Cryotherapy is today a routine procedure and is not only used by dermatologists but also by general practitioners and even nurses. It is sometimes applied on the spot, immediately after a consultation, to remove many different types of skin lesions. These include warts, seborrhoeic keratosis (a type of warts only found on adults), actinic keratosis (skin damage from UV radiation) or molluscum contagiosum (can't be removed from children). Verrucas can also be removed in special cases from older kids and adults, only if they are painful or located in sensitive places.

The procedure requires liquid nitrogen to only make contact with the skin for a few seconds. The skin freezes and becomes white but only needs a few minutes to return to the normal temperature. If the growth is larger or very thick, the procedure has to be done one more time. The pain is mild and very limited so anaesthetics are not needed, not even a local one.

The initial side effect can be redness in the area, followed by a blister after a few hours. The location is then covered by a protective scab, which falls in one or two weeks as the skin heals completely. Scabs located on the legs need a longer time to heal. The skin lesion is inspected again at the end and cryotherapy repeated if needed.

What is the purpose of cryotherapy?

Cryotherapy is a very effective procedure that can treat numerous types of skin growths. It can destroy only the abnormal cells by freezing, without any effect on the nearby healthy tissues. Some of the lesions that can be removed by cryotherapy are benign growths, warts, asactinic keratosis and other pre-cancerous lesions as well as several types of cancer such as basal cell and squamous cell cancers.

What are the precautions?

The procedure can't be used in some areas of the skin because it can permanently destroy tissues and cause scarring. These are located in very sensitive places where important nerves are active very close under the skin. Examples include the skin around nostrils, the area between the lips and the nose, eye corners as well as the edge of lips. Malignant melanoma can appear in these locations but it must be removed through conventional surgery instead of cryotherapy. Cryotherapy is also unsuited for basal cell or squamous cell carcinomas that appear in the same place of a former tumour. Surgery is the best choice in those cases.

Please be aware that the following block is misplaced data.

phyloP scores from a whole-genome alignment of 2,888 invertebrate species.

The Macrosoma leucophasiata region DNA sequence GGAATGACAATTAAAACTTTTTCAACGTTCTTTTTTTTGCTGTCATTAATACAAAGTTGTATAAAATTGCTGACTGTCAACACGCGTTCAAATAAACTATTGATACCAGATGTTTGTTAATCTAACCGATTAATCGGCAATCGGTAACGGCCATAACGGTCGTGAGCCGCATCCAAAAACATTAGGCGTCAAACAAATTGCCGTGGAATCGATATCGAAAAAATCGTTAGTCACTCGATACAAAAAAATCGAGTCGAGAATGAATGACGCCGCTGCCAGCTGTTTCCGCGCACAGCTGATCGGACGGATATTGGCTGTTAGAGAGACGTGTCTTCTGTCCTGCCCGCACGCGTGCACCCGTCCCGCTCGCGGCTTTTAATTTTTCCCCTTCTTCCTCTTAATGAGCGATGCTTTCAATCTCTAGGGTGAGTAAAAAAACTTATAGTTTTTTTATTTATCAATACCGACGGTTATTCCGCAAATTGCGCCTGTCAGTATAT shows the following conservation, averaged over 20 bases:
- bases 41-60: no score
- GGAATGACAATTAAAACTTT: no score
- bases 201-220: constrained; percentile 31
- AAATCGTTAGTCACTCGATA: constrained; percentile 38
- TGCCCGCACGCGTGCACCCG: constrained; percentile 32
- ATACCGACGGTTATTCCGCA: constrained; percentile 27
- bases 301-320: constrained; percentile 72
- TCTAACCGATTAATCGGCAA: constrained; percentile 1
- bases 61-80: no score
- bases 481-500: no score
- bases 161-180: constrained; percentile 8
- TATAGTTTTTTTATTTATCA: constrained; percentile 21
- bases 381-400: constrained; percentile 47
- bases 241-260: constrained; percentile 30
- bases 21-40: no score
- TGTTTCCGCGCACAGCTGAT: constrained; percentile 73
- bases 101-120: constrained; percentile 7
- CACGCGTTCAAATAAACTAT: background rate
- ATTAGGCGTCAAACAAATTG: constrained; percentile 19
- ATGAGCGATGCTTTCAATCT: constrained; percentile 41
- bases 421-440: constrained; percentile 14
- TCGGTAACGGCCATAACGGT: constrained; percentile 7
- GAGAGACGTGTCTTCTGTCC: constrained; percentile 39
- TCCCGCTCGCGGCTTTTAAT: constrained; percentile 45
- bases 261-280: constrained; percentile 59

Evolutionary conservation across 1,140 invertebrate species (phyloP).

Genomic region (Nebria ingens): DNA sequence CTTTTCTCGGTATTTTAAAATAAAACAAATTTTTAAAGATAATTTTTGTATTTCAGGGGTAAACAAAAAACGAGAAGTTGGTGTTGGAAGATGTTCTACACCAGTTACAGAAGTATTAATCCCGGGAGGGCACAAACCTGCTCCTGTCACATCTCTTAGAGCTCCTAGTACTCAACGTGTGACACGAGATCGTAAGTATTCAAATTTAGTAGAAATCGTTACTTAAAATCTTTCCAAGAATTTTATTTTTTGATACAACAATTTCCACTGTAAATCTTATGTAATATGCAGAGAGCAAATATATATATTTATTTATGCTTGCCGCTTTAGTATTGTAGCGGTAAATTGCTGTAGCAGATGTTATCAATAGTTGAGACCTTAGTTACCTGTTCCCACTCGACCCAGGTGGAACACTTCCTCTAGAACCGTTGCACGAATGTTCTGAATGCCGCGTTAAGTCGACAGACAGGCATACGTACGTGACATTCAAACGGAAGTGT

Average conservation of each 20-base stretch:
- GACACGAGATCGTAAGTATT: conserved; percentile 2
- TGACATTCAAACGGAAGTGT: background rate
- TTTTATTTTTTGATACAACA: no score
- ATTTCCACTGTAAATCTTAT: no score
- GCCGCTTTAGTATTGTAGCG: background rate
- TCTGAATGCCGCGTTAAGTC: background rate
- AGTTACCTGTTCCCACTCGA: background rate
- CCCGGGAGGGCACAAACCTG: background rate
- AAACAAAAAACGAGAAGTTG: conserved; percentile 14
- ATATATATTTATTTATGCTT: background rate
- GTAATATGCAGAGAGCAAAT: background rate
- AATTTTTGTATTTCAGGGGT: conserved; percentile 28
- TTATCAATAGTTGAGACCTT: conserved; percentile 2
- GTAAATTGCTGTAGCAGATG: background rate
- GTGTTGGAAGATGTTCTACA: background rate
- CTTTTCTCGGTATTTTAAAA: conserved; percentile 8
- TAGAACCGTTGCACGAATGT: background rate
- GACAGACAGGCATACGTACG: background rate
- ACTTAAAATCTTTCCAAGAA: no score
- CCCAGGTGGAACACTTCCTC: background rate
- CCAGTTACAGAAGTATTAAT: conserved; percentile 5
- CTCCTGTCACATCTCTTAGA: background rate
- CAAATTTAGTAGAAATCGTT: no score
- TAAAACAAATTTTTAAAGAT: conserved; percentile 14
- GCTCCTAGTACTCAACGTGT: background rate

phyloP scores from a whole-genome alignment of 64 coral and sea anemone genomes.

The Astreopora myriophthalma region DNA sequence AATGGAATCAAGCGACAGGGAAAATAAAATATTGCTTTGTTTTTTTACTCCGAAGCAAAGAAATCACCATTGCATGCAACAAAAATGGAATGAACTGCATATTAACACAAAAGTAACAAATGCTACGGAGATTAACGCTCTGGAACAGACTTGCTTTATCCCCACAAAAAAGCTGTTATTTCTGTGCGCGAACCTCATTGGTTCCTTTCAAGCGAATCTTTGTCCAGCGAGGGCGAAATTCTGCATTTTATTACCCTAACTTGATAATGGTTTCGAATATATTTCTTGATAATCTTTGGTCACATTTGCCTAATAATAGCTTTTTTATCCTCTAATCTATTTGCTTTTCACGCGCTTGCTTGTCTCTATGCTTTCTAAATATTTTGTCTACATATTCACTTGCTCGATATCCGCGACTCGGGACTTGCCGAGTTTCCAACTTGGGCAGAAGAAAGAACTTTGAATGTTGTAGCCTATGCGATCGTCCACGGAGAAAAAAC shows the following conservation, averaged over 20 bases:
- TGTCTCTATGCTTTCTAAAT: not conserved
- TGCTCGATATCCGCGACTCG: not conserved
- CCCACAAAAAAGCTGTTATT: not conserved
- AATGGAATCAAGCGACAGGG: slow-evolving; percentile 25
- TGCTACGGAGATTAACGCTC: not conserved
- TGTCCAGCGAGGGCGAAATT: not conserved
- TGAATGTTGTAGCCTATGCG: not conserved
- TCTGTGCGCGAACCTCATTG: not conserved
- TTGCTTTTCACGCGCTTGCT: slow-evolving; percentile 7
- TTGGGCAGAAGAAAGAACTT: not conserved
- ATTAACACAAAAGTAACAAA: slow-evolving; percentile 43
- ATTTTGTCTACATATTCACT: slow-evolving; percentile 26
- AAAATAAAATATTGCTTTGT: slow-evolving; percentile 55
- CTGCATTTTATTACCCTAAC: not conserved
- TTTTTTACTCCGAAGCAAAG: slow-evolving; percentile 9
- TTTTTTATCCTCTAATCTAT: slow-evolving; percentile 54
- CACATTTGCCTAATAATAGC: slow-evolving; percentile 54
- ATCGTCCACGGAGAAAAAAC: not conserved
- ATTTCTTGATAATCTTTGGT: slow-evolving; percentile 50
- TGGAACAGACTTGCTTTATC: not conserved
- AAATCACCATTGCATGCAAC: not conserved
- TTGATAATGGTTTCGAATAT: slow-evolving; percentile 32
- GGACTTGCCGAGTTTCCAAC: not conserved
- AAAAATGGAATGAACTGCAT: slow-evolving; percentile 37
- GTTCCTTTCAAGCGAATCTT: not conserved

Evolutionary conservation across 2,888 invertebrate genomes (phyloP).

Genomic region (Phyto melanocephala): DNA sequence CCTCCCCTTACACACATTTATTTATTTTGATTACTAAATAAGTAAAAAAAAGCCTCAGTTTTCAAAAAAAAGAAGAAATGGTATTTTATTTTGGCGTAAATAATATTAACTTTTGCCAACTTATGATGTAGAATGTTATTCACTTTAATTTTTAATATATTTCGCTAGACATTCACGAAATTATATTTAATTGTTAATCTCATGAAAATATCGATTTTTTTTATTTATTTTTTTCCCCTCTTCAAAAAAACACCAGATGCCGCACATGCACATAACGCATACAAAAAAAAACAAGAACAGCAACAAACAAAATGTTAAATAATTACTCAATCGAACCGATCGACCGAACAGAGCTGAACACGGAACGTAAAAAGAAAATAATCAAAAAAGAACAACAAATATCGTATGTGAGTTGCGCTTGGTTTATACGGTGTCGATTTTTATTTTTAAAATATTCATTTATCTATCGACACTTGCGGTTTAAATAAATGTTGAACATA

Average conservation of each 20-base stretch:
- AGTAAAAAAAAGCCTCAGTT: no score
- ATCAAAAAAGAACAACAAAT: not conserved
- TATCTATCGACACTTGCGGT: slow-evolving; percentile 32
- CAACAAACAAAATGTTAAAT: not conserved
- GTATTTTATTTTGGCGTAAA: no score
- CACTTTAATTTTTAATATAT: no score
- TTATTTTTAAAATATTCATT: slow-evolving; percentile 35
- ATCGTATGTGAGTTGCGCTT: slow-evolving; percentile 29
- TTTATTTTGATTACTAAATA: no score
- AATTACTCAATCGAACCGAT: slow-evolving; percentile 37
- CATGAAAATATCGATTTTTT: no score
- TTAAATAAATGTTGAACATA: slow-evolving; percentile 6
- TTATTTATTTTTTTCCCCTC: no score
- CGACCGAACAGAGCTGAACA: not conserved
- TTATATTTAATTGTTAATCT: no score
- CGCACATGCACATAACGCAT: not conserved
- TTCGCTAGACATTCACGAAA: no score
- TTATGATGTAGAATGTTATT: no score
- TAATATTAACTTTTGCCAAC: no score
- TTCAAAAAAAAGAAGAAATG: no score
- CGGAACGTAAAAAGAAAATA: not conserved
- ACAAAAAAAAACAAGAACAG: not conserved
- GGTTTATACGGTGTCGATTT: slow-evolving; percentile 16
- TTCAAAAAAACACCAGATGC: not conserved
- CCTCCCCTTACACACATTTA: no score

Sometimes it is not easy to decide if a growth is cancerous or not. Pathologists can remove a small part of the lesion for testing, a procedure known as a biopsy. Only after the results are clear should cryotherapy be attempted. This treatment should also be applied with care when the patient suffers from diabetes or has poor circulation, especially if the growths are located on the feet or lower legs. The healing rate in these cases can be very slow, which greatly increases the risk of infections.

Cryotherapy preparation

Cryotherapy can usually be performed quickly, without much preparation. Make sure to clean the area and dry it well, it doesn't have to be perfectly sterile. Local anesthesia is rarely needed but tell the patient there might be mild and temporary pain when the growth is frozen. In some cases, doctors can prepare warts and other large growths by reducing their size before the procedure. This can be achieved by applying salicylic acid preparations for a period of several weeks before cryotherapy. A curette or scalpel can also be used to surgically remove a part of the lesion in advance.

After cryotherapy procedure

Some side effects are to be expected and the frozen location can become red or swollen. The formation of a blister is quite common after the treatment. Liquids can ooze from the wound for a period between 5 days and two weeks, the wound must be washed three or four times per day until it dries up. The crust or scab that forms at the end will fall off when healing is complete. In some cases, pain can persist in the area after the procedure. This can be treated with Tylenol (acetaminophen) or stronger painkillers.

What are the risks of cryotherapy?

Cryotherapy is a pretty safe procedure and even elders and other vulnerable people can tolerate it, unlike other alternatives such as surgery. There is always a risk of infection, scarring or permanent damage to the deeper layers of skin. However, a well-trained cryotherapy operator can greatly reduce such risks.